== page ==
Wild fish are becoming increasingly scarce, so there is more and more demand for farmed fish. However, the problem is that the feed for farmed fish consists of fish meal made from fish.
For almost three years, Marine biologist Bob Laarhoven, who works at the Agrotechnology and Food Sciences Group of Wageningen University, has been doing his PhD research into a cultured worm that feeds on plant material. The aim of this research is to discover the best conditions for producing large quantities of these worms.
The worms that figure in this research are generally known as blackworms. These worms convert low-grade materials into high-grade food substances such as proteins, sugars and fats. Their food source consists of plant waste. On average they grow to 6 cm long and weigh between 6 and 10 mg. They reproduce by constantly splitting in two. As all worms consist of an old and a new part, it is not possible to determine how old they are.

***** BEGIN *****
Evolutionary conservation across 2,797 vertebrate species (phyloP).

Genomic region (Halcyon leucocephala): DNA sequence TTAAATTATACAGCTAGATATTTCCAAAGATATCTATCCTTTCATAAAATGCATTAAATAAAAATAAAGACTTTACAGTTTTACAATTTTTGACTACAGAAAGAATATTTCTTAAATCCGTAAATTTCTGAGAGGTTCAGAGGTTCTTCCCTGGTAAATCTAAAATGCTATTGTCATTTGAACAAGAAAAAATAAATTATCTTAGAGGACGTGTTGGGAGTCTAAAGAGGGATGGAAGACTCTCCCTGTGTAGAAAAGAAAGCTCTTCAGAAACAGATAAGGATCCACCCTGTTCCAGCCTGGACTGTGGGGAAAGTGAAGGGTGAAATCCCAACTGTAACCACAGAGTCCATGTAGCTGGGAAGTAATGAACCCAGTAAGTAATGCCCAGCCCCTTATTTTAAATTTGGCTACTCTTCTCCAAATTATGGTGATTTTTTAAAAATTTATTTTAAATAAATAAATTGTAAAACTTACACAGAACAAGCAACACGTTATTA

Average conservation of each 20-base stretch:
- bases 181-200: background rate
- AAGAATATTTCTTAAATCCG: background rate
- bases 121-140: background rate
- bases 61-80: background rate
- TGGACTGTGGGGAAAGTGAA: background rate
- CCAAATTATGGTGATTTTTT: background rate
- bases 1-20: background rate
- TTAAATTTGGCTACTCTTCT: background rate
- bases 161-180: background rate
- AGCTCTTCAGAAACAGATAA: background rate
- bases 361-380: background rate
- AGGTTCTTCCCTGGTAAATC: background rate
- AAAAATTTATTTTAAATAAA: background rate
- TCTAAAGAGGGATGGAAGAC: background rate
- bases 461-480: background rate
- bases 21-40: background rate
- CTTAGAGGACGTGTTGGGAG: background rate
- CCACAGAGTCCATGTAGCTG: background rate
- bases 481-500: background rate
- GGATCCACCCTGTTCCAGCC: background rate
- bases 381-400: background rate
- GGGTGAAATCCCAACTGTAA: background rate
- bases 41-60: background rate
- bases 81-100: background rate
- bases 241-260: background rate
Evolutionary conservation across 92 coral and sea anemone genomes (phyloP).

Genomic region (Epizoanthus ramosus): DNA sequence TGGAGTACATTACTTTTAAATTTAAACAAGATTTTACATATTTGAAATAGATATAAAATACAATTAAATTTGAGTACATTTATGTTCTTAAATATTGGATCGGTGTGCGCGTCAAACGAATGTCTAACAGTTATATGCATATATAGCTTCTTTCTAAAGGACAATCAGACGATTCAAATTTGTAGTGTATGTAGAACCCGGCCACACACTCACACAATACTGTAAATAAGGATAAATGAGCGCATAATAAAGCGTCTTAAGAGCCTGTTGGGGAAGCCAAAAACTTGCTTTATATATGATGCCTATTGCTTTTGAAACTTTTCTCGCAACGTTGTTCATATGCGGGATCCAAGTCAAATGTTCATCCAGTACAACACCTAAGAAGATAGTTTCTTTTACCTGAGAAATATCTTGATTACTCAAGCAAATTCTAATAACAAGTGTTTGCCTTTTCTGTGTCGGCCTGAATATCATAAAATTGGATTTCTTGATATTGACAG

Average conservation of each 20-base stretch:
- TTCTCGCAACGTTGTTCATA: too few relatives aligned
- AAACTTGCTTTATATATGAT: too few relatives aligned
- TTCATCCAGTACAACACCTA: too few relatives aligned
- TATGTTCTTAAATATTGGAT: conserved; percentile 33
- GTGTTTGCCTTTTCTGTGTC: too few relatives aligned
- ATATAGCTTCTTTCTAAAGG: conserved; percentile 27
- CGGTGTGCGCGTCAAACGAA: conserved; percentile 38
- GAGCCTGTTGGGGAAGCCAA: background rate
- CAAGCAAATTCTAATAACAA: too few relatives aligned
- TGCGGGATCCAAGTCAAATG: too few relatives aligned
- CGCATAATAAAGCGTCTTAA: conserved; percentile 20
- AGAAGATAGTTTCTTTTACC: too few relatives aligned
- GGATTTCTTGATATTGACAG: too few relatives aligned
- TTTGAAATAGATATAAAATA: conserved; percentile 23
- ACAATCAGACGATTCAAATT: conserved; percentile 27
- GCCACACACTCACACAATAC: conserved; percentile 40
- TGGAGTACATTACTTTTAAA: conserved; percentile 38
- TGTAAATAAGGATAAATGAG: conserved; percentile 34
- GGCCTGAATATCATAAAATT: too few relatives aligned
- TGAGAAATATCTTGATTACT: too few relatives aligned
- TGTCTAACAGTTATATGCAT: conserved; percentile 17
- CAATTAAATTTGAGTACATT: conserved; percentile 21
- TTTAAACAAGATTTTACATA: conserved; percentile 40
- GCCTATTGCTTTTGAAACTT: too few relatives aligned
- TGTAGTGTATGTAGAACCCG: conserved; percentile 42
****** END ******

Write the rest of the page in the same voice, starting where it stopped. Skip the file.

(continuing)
This research, unlike previous studies on worms, focuses on the valorisation of clean waste streams from the food industry. Many waste streams are full of food and thus suitable for this worm. For example, apple peel and cores from apple sauce factories, or the material that remains after distilling alcohol from wheat grains.
For this research, Mr Laarhoven has developed a reactor containing a straining cloth in the form of a cylinder. The worms stick their heads inside and enjoy a constant stream of food. Mr Laarhoven hopes this will enable him to determine the best conditions for breeding these worms in mass production. It is also important to look at how much money would be saved by deploying worms in processing waste streams, as they process huge quantities of waste while only eating what they need.
Within a year a larger worm reactor will be built and used for carrying out a large-scale test. Mr Laarhoven is performing this research in collaboration with Wetsus Centre of Excellence for Sustainable Water Technology in Leeuwarden.
The research will be completed in December 2014.